The word sense-ability implies an acute perception of or responsiveness toward something of vital importance. In business the most vitally important issue is people: buyers, employees and suppliers. Without them there is no business.
People have a voice used to express wants, desires, needs and intentions. This has been so since the beginning of time. Yet the majority of us either ignore or forget how important it is to listen to the “voice of people” we aim to serve.
Corporations are people containers. Leaders and managers execute strategies and tactics with the aim of serving a business purpose. However history has demonstrated the fallacy of management methods used within “corporate containers” aimed at executing the intent of leaders and managers who do not listen to the intent of the people they aim to serve. Not listening and executing on “people’s” intent means your corporate container is out of alignment with the marketplace.
Common Sense Would Say “Listen and Learn”
A CMO White Paper Titled Creating Market-Sensing Corporate Cultures says: Organization-wide Attention to Customers, Competitors and Market Conditions is Critical to Being an Ever-Alert, Nimble Enterprise That Better Anticipates, Addresses and Acts on Both Business Opportunity and Threat. A recent CMO Council study on Giving Customer Voice More Volume found that:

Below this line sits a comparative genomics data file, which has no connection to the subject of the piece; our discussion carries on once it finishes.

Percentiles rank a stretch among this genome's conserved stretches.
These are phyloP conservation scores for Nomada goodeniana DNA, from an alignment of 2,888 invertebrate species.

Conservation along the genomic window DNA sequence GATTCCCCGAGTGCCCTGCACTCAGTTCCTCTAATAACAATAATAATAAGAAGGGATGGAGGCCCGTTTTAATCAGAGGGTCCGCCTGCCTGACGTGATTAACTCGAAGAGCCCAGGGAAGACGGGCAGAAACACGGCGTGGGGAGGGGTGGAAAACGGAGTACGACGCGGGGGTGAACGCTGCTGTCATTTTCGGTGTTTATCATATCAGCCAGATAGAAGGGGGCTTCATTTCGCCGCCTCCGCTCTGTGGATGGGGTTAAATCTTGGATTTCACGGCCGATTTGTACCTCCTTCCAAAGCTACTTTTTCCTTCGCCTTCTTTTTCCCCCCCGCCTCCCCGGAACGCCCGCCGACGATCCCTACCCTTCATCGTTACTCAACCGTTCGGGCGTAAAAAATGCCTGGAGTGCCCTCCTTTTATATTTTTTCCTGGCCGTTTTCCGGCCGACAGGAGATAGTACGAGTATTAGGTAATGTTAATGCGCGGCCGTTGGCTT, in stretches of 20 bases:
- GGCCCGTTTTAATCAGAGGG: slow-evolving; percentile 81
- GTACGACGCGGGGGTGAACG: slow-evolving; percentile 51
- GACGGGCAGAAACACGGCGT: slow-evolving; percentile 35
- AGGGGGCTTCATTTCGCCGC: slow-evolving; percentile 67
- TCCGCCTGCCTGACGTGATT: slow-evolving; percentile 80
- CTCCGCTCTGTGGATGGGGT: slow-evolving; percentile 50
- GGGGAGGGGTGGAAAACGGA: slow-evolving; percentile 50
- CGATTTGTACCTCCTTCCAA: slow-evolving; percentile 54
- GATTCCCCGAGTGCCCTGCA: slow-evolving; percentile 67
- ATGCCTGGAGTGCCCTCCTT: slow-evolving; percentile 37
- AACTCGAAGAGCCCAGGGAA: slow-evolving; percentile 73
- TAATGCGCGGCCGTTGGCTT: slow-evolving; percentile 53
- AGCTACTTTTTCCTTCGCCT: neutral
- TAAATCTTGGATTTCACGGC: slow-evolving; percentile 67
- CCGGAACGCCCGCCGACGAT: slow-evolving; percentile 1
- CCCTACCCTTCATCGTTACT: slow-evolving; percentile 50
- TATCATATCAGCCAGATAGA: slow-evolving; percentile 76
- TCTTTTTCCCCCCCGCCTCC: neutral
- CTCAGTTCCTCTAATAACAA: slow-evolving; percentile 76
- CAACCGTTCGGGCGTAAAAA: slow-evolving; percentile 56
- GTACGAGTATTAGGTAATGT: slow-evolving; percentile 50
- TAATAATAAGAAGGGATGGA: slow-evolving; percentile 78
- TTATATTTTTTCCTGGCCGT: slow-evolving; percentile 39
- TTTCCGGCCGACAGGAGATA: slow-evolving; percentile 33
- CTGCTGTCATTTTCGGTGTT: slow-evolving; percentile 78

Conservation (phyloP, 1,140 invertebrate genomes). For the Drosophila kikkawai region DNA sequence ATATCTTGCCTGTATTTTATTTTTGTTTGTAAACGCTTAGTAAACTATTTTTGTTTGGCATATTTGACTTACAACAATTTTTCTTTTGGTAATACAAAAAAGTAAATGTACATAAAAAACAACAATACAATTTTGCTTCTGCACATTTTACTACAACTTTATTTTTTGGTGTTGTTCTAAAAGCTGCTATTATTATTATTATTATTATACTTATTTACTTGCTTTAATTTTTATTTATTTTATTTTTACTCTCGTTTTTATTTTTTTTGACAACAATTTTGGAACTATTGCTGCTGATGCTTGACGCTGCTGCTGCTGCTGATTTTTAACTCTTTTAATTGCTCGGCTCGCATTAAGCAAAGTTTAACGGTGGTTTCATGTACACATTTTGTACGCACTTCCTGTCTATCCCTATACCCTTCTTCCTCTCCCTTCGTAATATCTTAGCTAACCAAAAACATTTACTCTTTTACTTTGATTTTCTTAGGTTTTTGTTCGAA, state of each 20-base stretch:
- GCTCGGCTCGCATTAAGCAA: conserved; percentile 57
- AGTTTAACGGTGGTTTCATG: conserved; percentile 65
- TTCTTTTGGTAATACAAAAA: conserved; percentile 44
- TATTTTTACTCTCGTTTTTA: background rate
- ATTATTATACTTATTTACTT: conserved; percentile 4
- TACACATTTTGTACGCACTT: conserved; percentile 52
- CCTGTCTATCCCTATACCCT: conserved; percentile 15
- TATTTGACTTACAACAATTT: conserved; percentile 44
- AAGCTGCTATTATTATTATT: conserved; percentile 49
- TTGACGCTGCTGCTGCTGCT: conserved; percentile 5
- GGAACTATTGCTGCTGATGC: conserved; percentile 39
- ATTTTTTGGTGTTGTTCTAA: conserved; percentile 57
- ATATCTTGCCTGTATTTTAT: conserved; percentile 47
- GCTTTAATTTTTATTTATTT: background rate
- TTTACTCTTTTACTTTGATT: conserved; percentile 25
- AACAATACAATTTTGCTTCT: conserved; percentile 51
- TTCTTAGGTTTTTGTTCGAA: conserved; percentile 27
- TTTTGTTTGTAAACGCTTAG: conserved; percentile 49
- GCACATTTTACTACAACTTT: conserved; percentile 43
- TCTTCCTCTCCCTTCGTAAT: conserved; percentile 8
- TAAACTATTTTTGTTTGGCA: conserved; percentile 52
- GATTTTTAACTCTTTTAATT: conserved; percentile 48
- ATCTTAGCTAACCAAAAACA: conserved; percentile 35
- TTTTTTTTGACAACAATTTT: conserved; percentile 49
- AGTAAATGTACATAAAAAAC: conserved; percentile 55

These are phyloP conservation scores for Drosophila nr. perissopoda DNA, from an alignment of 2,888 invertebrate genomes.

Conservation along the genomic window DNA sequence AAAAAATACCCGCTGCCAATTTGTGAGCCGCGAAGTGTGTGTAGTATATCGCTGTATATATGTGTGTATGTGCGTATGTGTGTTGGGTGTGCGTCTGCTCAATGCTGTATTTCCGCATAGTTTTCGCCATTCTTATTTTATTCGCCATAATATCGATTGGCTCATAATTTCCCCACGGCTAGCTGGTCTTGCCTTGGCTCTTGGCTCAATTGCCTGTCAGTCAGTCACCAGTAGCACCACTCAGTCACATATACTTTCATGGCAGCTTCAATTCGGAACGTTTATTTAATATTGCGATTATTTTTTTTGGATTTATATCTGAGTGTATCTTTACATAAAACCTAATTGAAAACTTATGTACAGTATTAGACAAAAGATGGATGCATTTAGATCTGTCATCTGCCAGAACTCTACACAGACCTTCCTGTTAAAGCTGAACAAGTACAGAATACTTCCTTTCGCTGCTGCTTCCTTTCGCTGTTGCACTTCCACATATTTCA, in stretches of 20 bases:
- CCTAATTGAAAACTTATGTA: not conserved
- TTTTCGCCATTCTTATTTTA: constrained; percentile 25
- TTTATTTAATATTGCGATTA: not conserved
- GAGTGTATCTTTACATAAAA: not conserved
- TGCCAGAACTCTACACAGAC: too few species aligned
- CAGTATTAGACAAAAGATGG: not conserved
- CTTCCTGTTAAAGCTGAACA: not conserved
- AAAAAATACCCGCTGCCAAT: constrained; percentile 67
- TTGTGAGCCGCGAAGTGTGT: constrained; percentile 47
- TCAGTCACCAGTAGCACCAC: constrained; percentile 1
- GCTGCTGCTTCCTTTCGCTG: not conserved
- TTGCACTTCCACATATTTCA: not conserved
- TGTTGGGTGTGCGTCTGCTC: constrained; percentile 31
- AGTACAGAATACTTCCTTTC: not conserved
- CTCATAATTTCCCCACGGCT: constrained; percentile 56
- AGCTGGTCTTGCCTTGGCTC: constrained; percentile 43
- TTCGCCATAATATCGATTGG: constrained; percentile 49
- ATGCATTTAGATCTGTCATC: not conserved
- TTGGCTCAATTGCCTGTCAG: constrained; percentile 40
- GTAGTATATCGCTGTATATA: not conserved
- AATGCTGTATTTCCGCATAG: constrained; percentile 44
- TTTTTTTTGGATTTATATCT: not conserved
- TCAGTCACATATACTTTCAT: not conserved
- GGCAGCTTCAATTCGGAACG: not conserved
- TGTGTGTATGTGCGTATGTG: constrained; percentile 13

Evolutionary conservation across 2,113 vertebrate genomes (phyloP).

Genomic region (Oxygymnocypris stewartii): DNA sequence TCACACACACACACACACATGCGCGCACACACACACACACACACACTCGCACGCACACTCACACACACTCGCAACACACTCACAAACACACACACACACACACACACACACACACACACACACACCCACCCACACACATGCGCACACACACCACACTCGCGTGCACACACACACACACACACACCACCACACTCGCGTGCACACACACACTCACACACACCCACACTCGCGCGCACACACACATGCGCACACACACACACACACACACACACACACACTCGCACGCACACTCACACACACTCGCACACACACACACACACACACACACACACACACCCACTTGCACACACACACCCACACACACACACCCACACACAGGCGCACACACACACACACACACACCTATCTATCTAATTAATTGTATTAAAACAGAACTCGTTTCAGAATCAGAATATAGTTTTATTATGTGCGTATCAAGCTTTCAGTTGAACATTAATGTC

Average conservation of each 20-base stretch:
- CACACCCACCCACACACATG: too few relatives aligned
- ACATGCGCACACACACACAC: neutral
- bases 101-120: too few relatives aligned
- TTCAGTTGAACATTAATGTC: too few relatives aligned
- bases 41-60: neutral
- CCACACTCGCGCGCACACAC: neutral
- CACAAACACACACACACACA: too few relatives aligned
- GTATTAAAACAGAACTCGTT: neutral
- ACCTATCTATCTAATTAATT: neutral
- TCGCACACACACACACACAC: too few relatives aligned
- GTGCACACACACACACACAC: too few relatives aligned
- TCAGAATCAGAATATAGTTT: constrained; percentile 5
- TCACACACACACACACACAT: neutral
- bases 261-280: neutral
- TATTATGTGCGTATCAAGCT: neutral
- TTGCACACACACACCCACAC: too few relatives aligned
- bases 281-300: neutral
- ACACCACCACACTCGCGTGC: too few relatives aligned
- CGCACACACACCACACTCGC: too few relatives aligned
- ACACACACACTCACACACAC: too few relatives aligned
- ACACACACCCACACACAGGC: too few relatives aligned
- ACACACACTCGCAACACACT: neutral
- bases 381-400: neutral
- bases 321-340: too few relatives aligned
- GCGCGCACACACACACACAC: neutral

- Two-thirds of more than 400 companies surveyed do not have Voice of Customer program in place.
- Only 10.7 percent of companies have deployed real-time systems to collect, analyzeand distribute customer feedback.
- While 75.3 percent say they receive customer feedback via e-mail, only 23.1 percent say they track and measure the volume and nature of these messages.
- Customer voice has gone online, but only 16 percent track word of mouth on the Internet.
Today’s Chief Marketing Officer is a change agent and more than 50 percent, according to our Define & Align the CMO research, are hired to fix broken marketing organizations and lead transformation across all functional areas. This includes measurably impacting and influencing company culture, customer experience, competitive differentiation, brand recognition, sales effectiveness and business performance. To drive this transformation toward greater market sensing, customer intimacy and competitive alertness, the CMO and the CEO have to engage the C-suite in a collaborative, systematized and sustained process to create a market responsive mindset and “Cultural Sense-Ability” across the extended organization.
Forgive me if I sound harsh but the above research results and subsequent statements of intents strongly suggest that most corporations do not have or use common sense and aren’t thinking sensibly. How long have markets known that the most vitally important issue is people: buyers, employees and suppliers. Common sense would indicate that satisfaction improves productivity, brand awareness, market sentiment and revenue. Yet the majority of businesses clearly do not think the “people’s voice” is strategically, relevant or relative to the success of business.
Social-sensibility means fixing all the dysfunctional thinking, wasteful efforts and tearing down “corporate containers”. Tearing down the “container” means let the people out and the market in. Doing so makes sense, that is if you have any common sense. Isn’t it sensible to see this?
If you need a counselor to help you see this and change this, call someone who can help or simply ask the people.